While it won’t go down as my favorite Tanglewood performance, it’s been fun to lean into the role of devoted proletarians. At one point, Andris told us he didn’t think we were capturing the fervent adoration of the cult of Lenin when we shout his slogans before the finale, so he gave us this direction in his halting English: “I haven’t partaken of this, but… you know that new cannabis store that opened by the highway, with lines of cars around the block? Act like you’ve been there.” That’s right, baby… we’re high on Lenin this Friday!

What to expect in this Verdi Requiem

If you’re a Verdi Requiem fan and are attending the performance tonight (or listening to it on streaming), what should you expect from a performance led by Andris Nelsons?

It won’t be the wildly varied performance led by Maestro Montanero at Tanglewood six years ago. Nelsons is steady and efficient with his tempi, with predictable accelerandos and allargandos, taking space where it’s needed without luxuriating in the gaps.  He lets the Verdi’s composition bring the drama, rather than indulging in it himself.

It won’t be the deliciously dramatic affair six months before that, led by Maestro Gatti, with his choral tricks to help us achieve the effects he wanted. In the prep work, Nelsons presented very few wacky innovations or interpretative variations to make the piece his own. Sure, he wants to evoke terror and desperation in the Dies Irae, to evoke solemn prayer in the Agnus Dei, to evoke tragedy and loss in the Lacrymosa, and a sense of wonder for the Great Amen to close the second movement. That’s all good in my mind — these choices aren’t revolutionary, they’re true to the Verdi Requiem.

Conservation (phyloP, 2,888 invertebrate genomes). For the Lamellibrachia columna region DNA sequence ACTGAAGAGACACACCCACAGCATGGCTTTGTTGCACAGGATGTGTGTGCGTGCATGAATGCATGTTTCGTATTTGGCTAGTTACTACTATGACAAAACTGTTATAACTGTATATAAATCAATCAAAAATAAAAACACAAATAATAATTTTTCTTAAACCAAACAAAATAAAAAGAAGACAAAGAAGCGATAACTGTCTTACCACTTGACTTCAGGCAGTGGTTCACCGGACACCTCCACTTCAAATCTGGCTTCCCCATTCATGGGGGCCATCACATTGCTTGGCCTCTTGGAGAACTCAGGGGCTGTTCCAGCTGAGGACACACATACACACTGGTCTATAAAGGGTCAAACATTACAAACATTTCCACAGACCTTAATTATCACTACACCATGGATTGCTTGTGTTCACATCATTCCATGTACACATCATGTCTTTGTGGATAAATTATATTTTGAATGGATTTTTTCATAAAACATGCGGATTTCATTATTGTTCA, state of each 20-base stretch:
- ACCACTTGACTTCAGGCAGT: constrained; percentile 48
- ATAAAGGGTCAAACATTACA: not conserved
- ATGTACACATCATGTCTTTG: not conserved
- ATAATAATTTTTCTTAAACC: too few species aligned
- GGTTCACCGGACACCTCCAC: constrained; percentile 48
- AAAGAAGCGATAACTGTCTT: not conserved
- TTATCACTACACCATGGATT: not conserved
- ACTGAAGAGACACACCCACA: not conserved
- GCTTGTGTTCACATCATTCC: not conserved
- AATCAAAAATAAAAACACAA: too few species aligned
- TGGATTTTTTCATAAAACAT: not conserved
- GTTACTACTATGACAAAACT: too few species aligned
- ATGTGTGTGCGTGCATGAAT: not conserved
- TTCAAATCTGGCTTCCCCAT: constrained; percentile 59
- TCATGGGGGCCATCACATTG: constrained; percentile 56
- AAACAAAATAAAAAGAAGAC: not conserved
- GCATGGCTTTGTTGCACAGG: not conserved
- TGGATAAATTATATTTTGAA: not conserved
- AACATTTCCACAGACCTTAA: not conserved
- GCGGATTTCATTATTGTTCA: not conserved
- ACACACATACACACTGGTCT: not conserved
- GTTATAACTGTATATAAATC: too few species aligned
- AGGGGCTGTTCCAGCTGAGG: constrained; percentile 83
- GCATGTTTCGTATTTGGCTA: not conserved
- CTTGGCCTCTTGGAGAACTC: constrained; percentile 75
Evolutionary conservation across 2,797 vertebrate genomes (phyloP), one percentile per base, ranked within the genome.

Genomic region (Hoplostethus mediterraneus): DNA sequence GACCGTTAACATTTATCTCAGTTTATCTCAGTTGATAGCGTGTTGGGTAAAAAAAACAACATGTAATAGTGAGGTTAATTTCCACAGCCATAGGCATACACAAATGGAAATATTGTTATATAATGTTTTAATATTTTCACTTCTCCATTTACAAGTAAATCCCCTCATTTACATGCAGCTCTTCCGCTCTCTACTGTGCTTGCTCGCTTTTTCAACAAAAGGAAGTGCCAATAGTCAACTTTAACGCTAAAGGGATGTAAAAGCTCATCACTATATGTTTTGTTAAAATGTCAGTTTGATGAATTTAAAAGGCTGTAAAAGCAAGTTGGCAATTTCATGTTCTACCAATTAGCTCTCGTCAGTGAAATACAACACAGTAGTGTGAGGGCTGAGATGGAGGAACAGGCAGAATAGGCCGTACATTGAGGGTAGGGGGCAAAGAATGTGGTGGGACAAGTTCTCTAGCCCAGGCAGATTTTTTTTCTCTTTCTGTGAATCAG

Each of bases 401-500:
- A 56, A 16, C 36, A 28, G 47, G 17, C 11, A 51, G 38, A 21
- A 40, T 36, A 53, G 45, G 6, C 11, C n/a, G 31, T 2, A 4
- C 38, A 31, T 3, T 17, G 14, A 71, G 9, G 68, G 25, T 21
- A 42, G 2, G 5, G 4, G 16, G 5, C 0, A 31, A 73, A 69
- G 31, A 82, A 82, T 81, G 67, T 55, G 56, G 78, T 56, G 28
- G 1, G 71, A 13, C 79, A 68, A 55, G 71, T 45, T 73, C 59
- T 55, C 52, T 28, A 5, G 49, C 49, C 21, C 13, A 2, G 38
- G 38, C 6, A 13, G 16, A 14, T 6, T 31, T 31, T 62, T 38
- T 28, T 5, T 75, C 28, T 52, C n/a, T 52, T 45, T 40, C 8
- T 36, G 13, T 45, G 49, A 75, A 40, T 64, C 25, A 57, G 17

In other words, what you should expect is a well-executed, traditionally realized, solid performance of a piece for the ages.

A few places where fans of the Verdi Requiem may notice something special:

  • Vertical tuning. This is an area that our choral conductor James Burton always emphasizes, but I think it makes a noticeable difference in the a capella sections. It’s the mentality of “don’t just sing your note – listen to the other parts and tune to a B-flat minor chord,” or “as the root, you’re the fifth of this inverted chord, basses, so tune it higher.”
  • Stronger marcato on the Dies Irae moving parts.  Nelsons took extra time with the descending voices, and the orchestra parts that double them. He wanted to ensure that in the iconic Dies Irae chant, they swing through with stronger weight at the end of the phrase.
  • A deeper Libera me chant. The one innovation that Nelsons gave us is something I’ve never seen or heard before in six concert runs. He asked any basses who could go down the octave during the restless chanting in the opening of the final movement to do so… and not to restrict ourselves to pianissimo. It certainly gives it a weightier, darker sound.

As for the soloists, I’m a big fan of Ryan Speedo Green, and the gravitas and power he brings to the bass part. The four of them have strengths and weaknesses, and were still learning to be an ensemble together during their first run through on Friday. Hopefully they’ll earn more praise than criticism in the inevitable reviews.